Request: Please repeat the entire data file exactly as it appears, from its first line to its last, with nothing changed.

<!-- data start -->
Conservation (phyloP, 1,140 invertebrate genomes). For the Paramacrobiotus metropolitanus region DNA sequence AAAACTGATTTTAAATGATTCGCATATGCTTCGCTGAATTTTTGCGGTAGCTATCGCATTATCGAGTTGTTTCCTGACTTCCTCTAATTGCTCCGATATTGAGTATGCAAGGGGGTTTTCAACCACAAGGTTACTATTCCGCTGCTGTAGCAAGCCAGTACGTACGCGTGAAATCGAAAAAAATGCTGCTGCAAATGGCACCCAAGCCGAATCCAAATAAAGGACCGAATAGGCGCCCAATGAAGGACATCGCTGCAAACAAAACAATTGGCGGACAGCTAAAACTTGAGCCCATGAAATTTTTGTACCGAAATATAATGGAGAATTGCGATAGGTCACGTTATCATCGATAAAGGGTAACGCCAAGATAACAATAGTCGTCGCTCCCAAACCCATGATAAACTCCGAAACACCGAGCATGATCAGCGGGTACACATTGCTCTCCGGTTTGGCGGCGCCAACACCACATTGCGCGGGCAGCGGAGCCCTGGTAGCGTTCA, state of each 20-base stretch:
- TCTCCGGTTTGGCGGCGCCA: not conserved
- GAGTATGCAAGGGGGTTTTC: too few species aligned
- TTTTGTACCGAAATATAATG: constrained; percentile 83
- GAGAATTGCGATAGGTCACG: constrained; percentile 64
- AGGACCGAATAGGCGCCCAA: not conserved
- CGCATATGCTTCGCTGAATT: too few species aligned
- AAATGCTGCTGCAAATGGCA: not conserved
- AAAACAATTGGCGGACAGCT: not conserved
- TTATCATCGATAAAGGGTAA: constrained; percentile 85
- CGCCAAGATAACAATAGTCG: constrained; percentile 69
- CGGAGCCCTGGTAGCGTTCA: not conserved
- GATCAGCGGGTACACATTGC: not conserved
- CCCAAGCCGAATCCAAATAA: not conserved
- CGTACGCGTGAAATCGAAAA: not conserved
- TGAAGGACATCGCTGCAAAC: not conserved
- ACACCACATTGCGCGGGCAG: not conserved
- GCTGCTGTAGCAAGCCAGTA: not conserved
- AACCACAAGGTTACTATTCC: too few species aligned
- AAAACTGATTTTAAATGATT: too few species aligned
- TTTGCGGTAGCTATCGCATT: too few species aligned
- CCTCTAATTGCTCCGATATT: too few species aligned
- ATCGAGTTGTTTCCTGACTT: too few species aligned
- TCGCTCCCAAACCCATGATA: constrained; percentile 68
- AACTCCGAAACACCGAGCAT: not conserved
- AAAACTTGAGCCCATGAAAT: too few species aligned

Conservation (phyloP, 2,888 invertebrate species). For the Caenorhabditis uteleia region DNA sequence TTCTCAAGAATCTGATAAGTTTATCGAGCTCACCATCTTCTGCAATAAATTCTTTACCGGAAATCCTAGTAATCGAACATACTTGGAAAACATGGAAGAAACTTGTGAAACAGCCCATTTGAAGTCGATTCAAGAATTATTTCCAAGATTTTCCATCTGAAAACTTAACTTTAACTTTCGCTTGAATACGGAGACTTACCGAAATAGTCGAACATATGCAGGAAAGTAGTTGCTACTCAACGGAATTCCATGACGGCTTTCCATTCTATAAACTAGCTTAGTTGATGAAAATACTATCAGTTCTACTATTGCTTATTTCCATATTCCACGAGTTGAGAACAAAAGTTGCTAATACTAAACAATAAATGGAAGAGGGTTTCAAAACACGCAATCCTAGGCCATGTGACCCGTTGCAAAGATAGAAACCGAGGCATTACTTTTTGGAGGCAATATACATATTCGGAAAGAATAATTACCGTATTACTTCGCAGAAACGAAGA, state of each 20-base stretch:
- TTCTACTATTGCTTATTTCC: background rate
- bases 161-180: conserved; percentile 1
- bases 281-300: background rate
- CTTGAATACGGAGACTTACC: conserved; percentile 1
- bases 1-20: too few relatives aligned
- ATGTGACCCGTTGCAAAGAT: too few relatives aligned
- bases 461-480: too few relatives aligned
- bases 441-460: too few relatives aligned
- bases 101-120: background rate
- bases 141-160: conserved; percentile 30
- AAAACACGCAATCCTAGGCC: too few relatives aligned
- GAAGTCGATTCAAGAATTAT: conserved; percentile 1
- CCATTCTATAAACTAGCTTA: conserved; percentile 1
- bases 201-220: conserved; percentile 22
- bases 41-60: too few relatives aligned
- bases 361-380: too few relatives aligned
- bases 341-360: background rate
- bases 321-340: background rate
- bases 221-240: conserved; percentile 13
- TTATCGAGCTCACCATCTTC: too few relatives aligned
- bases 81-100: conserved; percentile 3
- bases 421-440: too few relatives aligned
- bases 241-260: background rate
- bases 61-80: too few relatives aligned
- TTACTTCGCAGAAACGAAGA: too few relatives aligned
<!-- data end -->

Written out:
Conservation (phyloP, 1,140 invertebrate genomes). For the Paramacrobiotus metropolitanus region DNA sequence AAAACTGATTTTAAATGATTCGCATATGCTTCGCTGAATTTTTGCGGTAGCTATCGCATTATCGAGTTGTTTCCTGACTTCCTCTAATTGCTCCGATATTGAGTATGCAAGGGGGTTTTCAACCACAAGGTTACTATTCCGCTGCTGTAGCAAGCCAGTACGTACGCGTGAAATCGAAAAAAATGCTGCTGCAAATGGCACCCAAGCCGAATCCAAATAAAGGACCGAATAGGCGCCCAATGAAGGACATCGCTGCAAACAAAACAATTGGCGGACAGCTAAAACTTGAGCCCATGAAATTTTTGTACCGAAATATAATGGAGAATTGCGATAGGTCACGTTATCATCGATAAAGGGTAACGCCAAGATAACAATAGTCGTCGCTCCCAAACCCATGATAAACTCCGAAACACCGAGCATGATCAGCGGGTACACATTGCTCTCCGGTTTGGCGGCGCCAACACCACATTGCGCGGGCAGCGGAGCCCTGGTAGCGTTCA, state of each 20-base stretch:
- TCTCCGGTTTGGCGGCGCCA: not conserved
- GAGTATGCAAGGGGGTTTTC: too few species aligned
- TTTTGTACCGAAATATAATG: constrained; percentile 83
- GAGAATTGCGATAGGTCACG: constrained; percentile 64
- AGGACCGAATAGGCGCCCAA: not conserved
- CGCATATGCTTCGCTGAATT: too few species aligned
- AAATGCTGCTGCAAATGGCA: not conserved
- AAAACAATTGGCGGACAGCT: not conserved
- TTATCATCGATAAAGGGTAA: constrained; percentile 85
- CGCCAAGATAACAATAGTCG: constrained; percentile 69
- CGGAGCCCTGGTAGCGTTCA: not conserved
- GATCAGCGGGTACACATTGC: not conserved
- CCCAAGCCGAATCCAAATAA: not conserved
- CGTACGCGTGAAATCGAAAA: not conserved
- TGAAGGACATCGCTGCAAAC: not conserved
- ACACCACATTGCGCGGGCAG: not conserved
- GCTGCTGTAGCAAGCCAGTA: not conserved
- AACCACAAGGTTACTATTCC: too few species aligned
- AAAACTGATTTTAAATGATT: too few species aligned
- TTTGCGGTAGCTATCGCATT: too few species aligned
- CCTCTAATTGCTCCGATATT: too few species aligned
- ATCGAGTTGTTTCCTGACTT: too few species aligned
- TCGCTCCCAAACCCATGATA: constrained; percentile 68
- AACTCCGAAACACCGAGCAT: not conserved
- AAAACTTGAGCCCATGAAAT: too few species aligned

Conservation (phyloP, 2,888 invertebrate species). For the Caenorhabditis uteleia region DNA sequence TTCTCAAGAATCTGATAAGTTTATCGAGCTCACCATCTTCTGCAATAAATTCTTTACCGGAAATCCTAGTAATCGAACATACTTGGAAAACATGGAAGAAACTTGTGAAACAGCCCATTTGAAGTCGATTCAAGAATTATTTCCAAGATTTTCCATCTGAAAACTTAACTTTAACTTTCGCTTGAATACGGAGACTTACCGAAATAGTCGAACATATGCAGGAAAGTAGTTGCTACTCAACGGAATTCCATGACGGCTTTCCATTCTATAAACTAGCTTAGTTGATGAAAATACTATCAGTTCTACTATTGCTTATTTCCATATTCCACGAGTTGAGAACAAAAGTTGCTAATACTAAACAATAAATGGAAGAGGGTTTCAAAACACGCAATCCTAGGCCATGTGACCCGTTGCAAAGATAGAAACCGAGGCATTACTTTTTGGAGGCAATATACATATTCGGAAAGAATAATTACCGTATTACTTCGCAGAAACGAAGA, state of each 20-base stretch:
- TTCTACTATTGCTTATTTCC: background rate
- bases 161-180: conserved; percentile 1
- bases 281-300: background rate
- CTTGAATACGGAGACTTACC: conserved; percentile 1
- bases 1-20: too few relatives aligned
- ATGTGACCCGTTGCAAAGAT: too few relatives aligned
- bases 461-480: too few relatives aligned
- bases 441-460: too few relatives aligned
- bases 101-120: background rate
- bases 141-160: conserved; percentile 30
- AAAACACGCAATCCTAGGCC: too few relatives aligned
- GAAGTCGATTCAAGAATTAT: conserved; percentile 1
- CCATTCTATAAACTAGCTTA: conserved; percentile 1
- bases 201-220: conserved; percentile 22
- bases 41-60: too few relatives aligned
- bases 361-380: too few relatives aligned
- bases 341-360: background rate
- bases 321-340: background rate
- bases 221-240: conserved; percentile 13
- TTATCGAGCTCACCATCTTC: too few relatives aligned
- bases 81-100: conserved; percentile 3
- bases 421-440: too few relatives aligned
- bases 241-260: background rate
- bases 61-80: too few relatives aligned
- TTACTTCGCAGAAACGAAGA: too few relatives aligned